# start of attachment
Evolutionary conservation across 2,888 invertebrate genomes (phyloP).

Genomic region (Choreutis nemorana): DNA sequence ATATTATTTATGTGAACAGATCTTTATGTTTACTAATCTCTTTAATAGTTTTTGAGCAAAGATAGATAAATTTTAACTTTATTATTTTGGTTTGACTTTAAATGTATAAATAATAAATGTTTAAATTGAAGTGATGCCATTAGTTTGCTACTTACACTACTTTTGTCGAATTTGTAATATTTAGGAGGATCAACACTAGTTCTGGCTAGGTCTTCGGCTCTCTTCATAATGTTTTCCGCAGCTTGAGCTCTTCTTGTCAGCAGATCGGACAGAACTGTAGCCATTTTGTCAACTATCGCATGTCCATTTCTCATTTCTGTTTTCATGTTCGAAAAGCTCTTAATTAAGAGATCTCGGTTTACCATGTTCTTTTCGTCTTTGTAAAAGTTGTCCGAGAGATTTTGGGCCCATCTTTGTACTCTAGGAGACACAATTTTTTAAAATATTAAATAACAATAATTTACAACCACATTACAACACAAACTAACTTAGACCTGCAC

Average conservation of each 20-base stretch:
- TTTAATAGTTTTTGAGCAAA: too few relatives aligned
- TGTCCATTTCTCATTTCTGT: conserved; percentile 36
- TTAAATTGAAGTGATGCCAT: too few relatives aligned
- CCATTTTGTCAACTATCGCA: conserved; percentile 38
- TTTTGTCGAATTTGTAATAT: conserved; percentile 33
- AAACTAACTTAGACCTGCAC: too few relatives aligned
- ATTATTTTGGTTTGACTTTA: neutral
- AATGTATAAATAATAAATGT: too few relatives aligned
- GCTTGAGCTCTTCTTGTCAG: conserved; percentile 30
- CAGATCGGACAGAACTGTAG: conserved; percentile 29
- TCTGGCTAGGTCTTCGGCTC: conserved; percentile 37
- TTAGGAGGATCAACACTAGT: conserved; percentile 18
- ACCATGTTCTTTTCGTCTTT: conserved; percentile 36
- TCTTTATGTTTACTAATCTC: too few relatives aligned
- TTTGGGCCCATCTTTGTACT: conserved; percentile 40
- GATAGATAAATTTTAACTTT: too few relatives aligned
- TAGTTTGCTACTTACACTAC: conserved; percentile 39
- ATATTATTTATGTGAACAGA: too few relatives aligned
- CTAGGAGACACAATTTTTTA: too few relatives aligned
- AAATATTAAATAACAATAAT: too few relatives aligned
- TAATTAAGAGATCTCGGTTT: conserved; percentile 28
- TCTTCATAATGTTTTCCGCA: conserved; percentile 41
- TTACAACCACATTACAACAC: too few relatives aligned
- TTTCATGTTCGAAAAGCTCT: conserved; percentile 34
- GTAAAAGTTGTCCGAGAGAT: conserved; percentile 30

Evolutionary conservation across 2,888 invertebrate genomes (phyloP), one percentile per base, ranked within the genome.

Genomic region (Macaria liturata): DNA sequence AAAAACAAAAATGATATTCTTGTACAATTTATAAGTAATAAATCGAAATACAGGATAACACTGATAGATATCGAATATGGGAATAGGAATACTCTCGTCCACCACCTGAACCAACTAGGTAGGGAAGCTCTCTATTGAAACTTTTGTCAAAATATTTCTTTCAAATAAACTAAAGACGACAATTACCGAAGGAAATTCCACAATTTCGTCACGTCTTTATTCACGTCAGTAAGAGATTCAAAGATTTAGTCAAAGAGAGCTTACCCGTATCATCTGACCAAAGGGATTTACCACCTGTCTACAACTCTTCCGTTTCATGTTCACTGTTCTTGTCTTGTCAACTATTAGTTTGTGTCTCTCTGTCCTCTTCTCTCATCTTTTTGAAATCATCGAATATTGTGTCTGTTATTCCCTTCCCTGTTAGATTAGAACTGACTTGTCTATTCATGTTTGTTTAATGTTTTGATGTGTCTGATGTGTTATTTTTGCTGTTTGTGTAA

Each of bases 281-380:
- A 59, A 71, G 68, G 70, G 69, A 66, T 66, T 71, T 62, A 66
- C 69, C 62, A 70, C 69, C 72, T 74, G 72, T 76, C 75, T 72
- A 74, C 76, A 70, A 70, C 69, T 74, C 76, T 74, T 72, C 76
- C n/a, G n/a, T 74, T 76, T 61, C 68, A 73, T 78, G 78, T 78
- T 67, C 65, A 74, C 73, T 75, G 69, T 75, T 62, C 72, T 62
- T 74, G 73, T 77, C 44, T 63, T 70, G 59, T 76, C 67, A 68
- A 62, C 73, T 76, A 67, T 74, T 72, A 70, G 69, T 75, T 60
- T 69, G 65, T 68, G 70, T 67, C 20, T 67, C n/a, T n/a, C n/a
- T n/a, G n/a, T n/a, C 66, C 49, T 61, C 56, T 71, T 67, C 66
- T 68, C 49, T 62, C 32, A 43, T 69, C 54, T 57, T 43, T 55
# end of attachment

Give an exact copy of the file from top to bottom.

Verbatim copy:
Evolutionary conservation across 2,888 invertebrate genomes (phyloP).

Genomic region (Choreutis nemorana): DNA sequence ATATTATTTATGTGAACAGATCTTTATGTTTACTAATCTCTTTAATAGTTTTTGAGCAAAGATAGATAAATTTTAACTTTATTATTTTGGTTTGACTTTAAATGTATAAATAATAAATGTTTAAATTGAAGTGATGCCATTAGTTTGCTACTTACACTACTTTTGTCGAATTTGTAATATTTAGGAGGATCAACACTAGTTCTGGCTAGGTCTTCGGCTCTCTTCATAATGTTTTCCGCAGCTTGAGCTCTTCTTGTCAGCAGATCGGACAGAACTGTAGCCATTTTGTCAACTATCGCATGTCCATTTCTCATTTCTGTTTTCATGTTCGAAAAGCTCTTAATTAAGAGATCTCGGTTTACCATGTTCTTTTCGTCTTTGTAAAAGTTGTCCGAGAGATTTTGGGCCCATCTTTGTACTCTAGGAGACACAATTTTTTAAAATATTAAATAACAATAATTTACAACCACATTACAACACAAACTAACTTAGACCTGCAC

Average conservation of each 20-base stretch:
- TTTAATAGTTTTTGAGCAAA: too few relatives aligned
- TGTCCATTTCTCATTTCTGT: conserved; percentile 36
- TTAAATTGAAGTGATGCCAT: too few relatives aligned
- CCATTTTGTCAACTATCGCA: conserved; percentile 38
- TTTTGTCGAATTTGTAATAT: conserved; percentile 33
- AAACTAACTTAGACCTGCAC: too few relatives aligned
- ATTATTTTGGTTTGACTTTA: neutral
- AATGTATAAATAATAAATGT: too few relatives aligned
- GCTTGAGCTCTTCTTGTCAG: conserved; percentile 30
- CAGATCGGACAGAACTGTAG: conserved; percentile 29
- TCTGGCTAGGTCTTCGGCTC: conserved; percentile 37
- TTAGGAGGATCAACACTAGT: conserved; percentile 18
- ACCATGTTCTTTTCGTCTTT: conserved; percentile 36
- TCTTTATGTTTACTAATCTC: too few relatives aligned
- TTTGGGCCCATCTTTGTACT: conserved; percentile 40
- GATAGATAAATTTTAACTTT: too few relatives aligned
- TAGTTTGCTACTTACACTAC: conserved; percentile 39
- ATATTATTTATGTGAACAGA: too few relatives aligned
- CTAGGAGACACAATTTTTTA: too few relatives aligned
- AAATATTAAATAACAATAAT: too few relatives aligned
- TAATTAAGAGATCTCGGTTT: conserved; percentile 28
- TCTTCATAATGTTTTCCGCA: conserved; percentile 41
- TTACAACCACATTACAACAC: too few relatives aligned
- TTTCATGTTCGAAAAGCTCT: conserved; percentile 34
- GTAAAAGTTGTCCGAGAGAT: conserved; percentile 30

Evolutionary conservation across 2,888 invertebrate genomes (phyloP), one percentile per base, ranked within the genome.

Genomic region (Macaria liturata): DNA sequence AAAAACAAAAATGATATTCTTGTACAATTTATAAGTAATAAATCGAAATACAGGATAACACTGATAGATATCGAATATGGGAATAGGAATACTCTCGTCCACCACCTGAACCAACTAGGTAGGGAAGCTCTCTATTGAAACTTTTGTCAAAATATTTCTTTCAAATAAACTAAAGACGACAATTACCGAAGGAAATTCCACAATTTCGTCACGTCTTTATTCACGTCAGTAAGAGATTCAAAGATTTAGTCAAAGAGAGCTTACCCGTATCATCTGACCAAAGGGATTTACCACCTGTCTACAACTCTTCCGTTTCATGTTCACTGTTCTTGTCTTGTCAACTATTAGTTTGTGTCTCTCTGTCCTCTTCTCTCATCTTTTTGAAATCATCGAATATTGTGTCTGTTATTCCCTTCCCTGTTAGATTAGAACTGACTTGTCTATTCATGTTTGTTTAATGTTTTGATGTGTCTGATGTGTTATTTTTGCTGTTTGTGTAA

Each of bases 281-380:
- A 59, A 71, G 68, G 70, G 69, A 66, T 66, T 71, T 62, A 66
- C 69, C 62, A 70, C 69, C 72, T 74, G 72, T 76, C 75, T 72
- A 74, C 76, A 70, A 70, C 69, T 74, C 76, T 74, T 72, C 76
- C n/a, G n/a, T 74, T 76, T 61, C 68, A 73, T 78, G 78, T 78
- T 67, C 65, A 74, C 73, T 75, G 69, T 75, T 62, C 72, T 62
- T 74, G 73, T 77, C 44, T 63, T 70, G 59, T 76, C 67, A 68
- A 62, C 73, T 76, A 67, T 74, T 72, A 70, G 69, T 75, T 60
- T 69, G 65, T 68, G 70, T 67, C 20, T 67, C n/a, T n/a, C n/a
- T n/a, G n/a, T n/a, C 66, C 49, T 61, C 56, T 71, T 67, C 66
- T 68, C 49, T 62, C 32, A 43, T 69, C 54, T 57, T 43, T 55